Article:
Alan Couzens, MS (Sports Science)
“Red light, yellow light, green light, Go!” – Def Leppard
One of the biggest challenges of ‘remote coaching’ is an inability to ‘eyeball’ the athlete on a daily basis. Thinking back to my days on the pool deck, assessing when a swimmer was too tired to benefit from a session was much easier than it is these days. It didn’t necessarily need to be quantified. It was made clear in changes to the swimmer’s ‘every day’ stroke that a coach gets to know so well after watching arm cycle after arm cycle over months and years of preparation.
When it comes to preventing over-training, swimming benefits from the fact that it is a technical sport. The movement is sufficiently complex that tiredness “shows up”. Additionally, swimming programs typically involve a mix of intensities in any given workout. This too, makes fatigue evident. Training for Ironman triathlon, on the other hand, as a less complex/less intensity-diverse endeavour, can be quite a bit more challenging both in terms of assessing and heeding the signs of day to day tiredness in athletes. This is exponentially true when coaching is remote.
In this piece, I want to take a look at overtraining, especially among high volume Ironman athletes. I want to first offer a practical definition of overtraining and then outline some simple signs that both coaches and athletes can use to determine when “enough is enough”.
So what is over-training?
The term ‘over-training’ has come to mean different things to different people depending on what side of the issue it’s being approached from. The sports medicine community is generally concerned with The Overtraining Syndrome – a serious chronic ‘injury’ to the hormonal systems of the body that can severely compromise overall health and take months or even years to recover from.
The sports science community, due to logistical and ethical issues in eliciting the overtraining syndrome has focused more on ‘over-reaching’, i.e. training to a point of diminished performance. While investigating this, researchers have often been forced to conclude that often this over-reaching is actually functional and is a common thread in sufficiently demanding training programs. And so, in coaching practice, the definition of overtraining has remained a little nebulous & of limited practical use.
As coaches, we are concerned with providing & implementing programs that result in athletic improvement. Overtraining, then, can be more broadly looked at as occurring when the amount of training and the amount of improvement are out of whack. In this sense, the athlete is literally “over training” for the results they are receiving. While this is an easy enough concept to grasp, assessing it in the real world is a little more challenging.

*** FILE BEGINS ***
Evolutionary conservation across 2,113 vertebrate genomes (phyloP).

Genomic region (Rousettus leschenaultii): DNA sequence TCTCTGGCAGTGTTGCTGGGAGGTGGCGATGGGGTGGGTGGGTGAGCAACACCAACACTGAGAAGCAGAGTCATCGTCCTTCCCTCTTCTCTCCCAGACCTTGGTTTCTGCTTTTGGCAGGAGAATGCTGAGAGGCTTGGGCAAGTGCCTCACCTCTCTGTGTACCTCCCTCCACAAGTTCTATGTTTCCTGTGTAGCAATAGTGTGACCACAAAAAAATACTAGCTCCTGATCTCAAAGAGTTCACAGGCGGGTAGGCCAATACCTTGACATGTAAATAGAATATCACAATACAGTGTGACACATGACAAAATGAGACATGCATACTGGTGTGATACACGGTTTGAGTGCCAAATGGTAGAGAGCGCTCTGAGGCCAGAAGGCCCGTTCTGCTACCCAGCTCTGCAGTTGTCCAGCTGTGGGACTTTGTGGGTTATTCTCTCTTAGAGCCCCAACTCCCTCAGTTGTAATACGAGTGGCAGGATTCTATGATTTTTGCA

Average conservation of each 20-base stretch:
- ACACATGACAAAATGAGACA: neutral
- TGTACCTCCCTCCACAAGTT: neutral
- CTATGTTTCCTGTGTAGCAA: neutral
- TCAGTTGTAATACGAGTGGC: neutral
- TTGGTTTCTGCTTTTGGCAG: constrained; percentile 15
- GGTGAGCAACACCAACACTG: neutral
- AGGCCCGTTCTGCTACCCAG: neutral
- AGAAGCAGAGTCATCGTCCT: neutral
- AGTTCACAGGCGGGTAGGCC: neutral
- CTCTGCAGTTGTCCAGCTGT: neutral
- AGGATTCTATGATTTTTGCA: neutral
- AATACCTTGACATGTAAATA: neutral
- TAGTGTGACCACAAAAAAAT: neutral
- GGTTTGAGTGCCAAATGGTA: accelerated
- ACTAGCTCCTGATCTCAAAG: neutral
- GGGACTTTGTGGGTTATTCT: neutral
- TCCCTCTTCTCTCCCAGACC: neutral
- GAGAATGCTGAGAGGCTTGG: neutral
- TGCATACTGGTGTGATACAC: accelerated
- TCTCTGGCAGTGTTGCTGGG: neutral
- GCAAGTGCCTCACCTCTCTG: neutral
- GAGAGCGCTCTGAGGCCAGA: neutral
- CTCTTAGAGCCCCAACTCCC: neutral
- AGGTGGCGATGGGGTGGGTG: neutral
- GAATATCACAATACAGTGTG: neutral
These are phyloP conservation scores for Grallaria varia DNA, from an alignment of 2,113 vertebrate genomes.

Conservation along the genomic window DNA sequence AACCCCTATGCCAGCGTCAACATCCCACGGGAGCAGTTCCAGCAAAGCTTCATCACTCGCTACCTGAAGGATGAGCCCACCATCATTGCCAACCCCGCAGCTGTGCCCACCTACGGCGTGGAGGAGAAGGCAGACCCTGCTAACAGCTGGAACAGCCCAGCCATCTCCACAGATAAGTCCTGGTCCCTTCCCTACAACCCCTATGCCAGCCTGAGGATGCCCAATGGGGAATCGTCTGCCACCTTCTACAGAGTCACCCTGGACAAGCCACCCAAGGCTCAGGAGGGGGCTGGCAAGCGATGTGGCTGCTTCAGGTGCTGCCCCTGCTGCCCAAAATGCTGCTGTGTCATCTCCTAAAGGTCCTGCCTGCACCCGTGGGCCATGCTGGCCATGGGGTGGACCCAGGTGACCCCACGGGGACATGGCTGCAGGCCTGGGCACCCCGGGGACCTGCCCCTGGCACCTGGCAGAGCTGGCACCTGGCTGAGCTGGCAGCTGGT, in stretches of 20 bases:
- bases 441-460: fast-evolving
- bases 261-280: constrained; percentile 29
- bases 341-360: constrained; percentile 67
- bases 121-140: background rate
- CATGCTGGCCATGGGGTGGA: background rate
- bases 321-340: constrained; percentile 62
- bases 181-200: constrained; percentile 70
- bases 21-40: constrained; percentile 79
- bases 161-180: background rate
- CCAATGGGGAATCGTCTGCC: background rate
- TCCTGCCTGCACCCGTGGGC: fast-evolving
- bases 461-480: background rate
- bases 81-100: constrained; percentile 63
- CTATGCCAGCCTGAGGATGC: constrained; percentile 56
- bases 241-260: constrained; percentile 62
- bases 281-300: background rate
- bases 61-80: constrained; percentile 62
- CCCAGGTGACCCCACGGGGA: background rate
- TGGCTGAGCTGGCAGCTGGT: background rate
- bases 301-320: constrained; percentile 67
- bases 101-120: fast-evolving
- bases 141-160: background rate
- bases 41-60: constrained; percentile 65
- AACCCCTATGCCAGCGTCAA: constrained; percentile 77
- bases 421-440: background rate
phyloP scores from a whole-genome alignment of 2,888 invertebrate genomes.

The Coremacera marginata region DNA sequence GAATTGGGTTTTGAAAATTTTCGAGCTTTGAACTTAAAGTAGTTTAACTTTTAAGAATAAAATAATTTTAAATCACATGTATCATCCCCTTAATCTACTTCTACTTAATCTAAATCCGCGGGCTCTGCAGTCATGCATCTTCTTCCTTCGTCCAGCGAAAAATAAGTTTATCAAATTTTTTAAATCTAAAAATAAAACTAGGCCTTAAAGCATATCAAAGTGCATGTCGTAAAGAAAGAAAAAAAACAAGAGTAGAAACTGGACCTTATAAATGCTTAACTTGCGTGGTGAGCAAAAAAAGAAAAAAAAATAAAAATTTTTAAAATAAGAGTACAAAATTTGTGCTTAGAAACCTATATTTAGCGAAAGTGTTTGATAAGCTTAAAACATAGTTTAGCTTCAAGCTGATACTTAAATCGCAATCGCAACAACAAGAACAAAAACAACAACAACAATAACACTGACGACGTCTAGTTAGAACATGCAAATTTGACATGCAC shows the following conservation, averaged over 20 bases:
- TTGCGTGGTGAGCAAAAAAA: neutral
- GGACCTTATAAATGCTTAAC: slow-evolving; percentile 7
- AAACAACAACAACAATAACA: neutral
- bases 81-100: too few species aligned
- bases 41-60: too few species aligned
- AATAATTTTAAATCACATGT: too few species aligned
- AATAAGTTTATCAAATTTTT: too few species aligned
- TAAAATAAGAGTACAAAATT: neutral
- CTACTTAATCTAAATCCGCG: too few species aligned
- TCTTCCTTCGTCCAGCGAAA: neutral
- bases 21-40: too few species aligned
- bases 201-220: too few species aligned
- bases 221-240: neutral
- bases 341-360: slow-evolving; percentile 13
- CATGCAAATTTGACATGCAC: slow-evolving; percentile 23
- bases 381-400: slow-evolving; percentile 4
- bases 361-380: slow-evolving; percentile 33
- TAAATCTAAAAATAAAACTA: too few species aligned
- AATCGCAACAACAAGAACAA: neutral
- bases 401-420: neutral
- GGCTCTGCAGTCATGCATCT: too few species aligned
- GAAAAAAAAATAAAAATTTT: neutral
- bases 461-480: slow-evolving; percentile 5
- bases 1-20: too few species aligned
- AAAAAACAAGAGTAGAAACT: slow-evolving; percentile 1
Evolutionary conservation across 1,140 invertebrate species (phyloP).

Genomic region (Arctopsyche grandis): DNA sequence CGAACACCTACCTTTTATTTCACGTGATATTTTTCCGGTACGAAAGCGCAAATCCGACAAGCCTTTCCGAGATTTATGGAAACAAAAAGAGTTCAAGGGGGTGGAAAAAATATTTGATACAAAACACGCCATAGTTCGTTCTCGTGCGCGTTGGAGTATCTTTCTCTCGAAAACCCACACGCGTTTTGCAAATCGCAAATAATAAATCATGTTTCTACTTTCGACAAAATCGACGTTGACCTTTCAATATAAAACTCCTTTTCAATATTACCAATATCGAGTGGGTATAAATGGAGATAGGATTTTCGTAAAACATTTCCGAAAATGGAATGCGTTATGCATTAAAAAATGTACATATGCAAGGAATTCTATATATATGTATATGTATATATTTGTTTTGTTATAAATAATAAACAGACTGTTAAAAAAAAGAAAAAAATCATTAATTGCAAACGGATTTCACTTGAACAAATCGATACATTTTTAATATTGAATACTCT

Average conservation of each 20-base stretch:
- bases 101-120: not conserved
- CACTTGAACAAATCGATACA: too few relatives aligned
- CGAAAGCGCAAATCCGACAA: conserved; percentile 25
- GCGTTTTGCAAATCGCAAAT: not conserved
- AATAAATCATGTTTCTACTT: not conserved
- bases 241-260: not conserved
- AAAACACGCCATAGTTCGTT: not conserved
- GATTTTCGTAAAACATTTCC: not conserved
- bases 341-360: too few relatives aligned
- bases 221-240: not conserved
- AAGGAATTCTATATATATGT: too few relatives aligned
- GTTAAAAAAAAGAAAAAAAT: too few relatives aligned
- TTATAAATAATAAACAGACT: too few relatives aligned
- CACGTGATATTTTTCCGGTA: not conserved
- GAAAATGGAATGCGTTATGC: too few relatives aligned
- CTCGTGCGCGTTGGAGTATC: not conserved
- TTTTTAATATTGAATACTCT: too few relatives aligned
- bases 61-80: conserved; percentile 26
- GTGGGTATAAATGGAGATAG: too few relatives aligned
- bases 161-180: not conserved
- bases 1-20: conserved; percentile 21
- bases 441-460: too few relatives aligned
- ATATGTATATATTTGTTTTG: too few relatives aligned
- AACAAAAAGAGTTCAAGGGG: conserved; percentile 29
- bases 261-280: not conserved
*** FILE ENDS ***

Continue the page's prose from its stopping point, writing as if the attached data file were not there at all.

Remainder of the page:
Rarely, will we, as coaches come across athletes suffering from the over-training syndrome – where stress hormones are clinically affected and the athlete’s long-term health is at stake. Frequently, however, we are charged with the task of managing fatigue, i.e. deciding how tired is ‘tired enough’. Instead of obvious ‘red lights’, we’re much more likely to come across semi-frequent ‘yellow lights’ – indicators that the athlete is getting tired but can still complete the training - where it’s very much a judgment call as to whether we should hit the brakes or roll on through. If you’re of the same mindset as the bulk of morning drivers that I seem to share the road with, you may be asking “why not roll on through the yellow lights?” After all, we’ve got to get to our destination. The reason is that, when these warning signs show up, the athlete’s training response is already compromised, i.e. while he/she can still do the training, the performance benefit that they get from the training is not the same as when they are relatively fresh.
Studies are consistently finding a link between fatigue and the degree of training response. For example, Hautala et al., (2003) found that athletes with a low standard deviation in heart rate variability (174 ms) – a measure of high autonomic fatigue, improved their VO2peak by 12% less than subjects showing low autonomic fatigue (HRV of 195 ms) on the same training program! That is, while all athletes were adapting to the program to some degree (none were meeting the clinical criteria for over-training) some were just adapting better & faster than others – specifically, the ones who had the lowest daily signs of fatigue. These athletes were, on any one day, getting more performance ‘bang’ for their ‘training buck’. Given that all athletes are limited in one way, either through time or energy, this training ‘return on investment’ is important to maximize.
When athletes consistently train in a fatigued state, the following pattern of a progressively lessening return on investment occurs –
The best coaches that I’ve seen in action do this intuitively, i.e. like an experienced chef, they determine whether a pinch or a dab is more appropriate to the recipe that day by drawing on an extensive experiential database of indicators of fatigue for each given athlete. While this obviously represents the ideal, science is also putting together its own database of tests that consistently indicate autonomic fatigue and blunted training response & can be of great value to remote coaches & those without a decade of experience with an athlete in determining 'how much is enough'.
In next week’s article, I’ll take a look at some simple daily tests that can keep this training response in the ‘sweet spot’ & tell the athlete whether it’s a red light, yellow light or a ‘green light GO’ kind of day.Until then…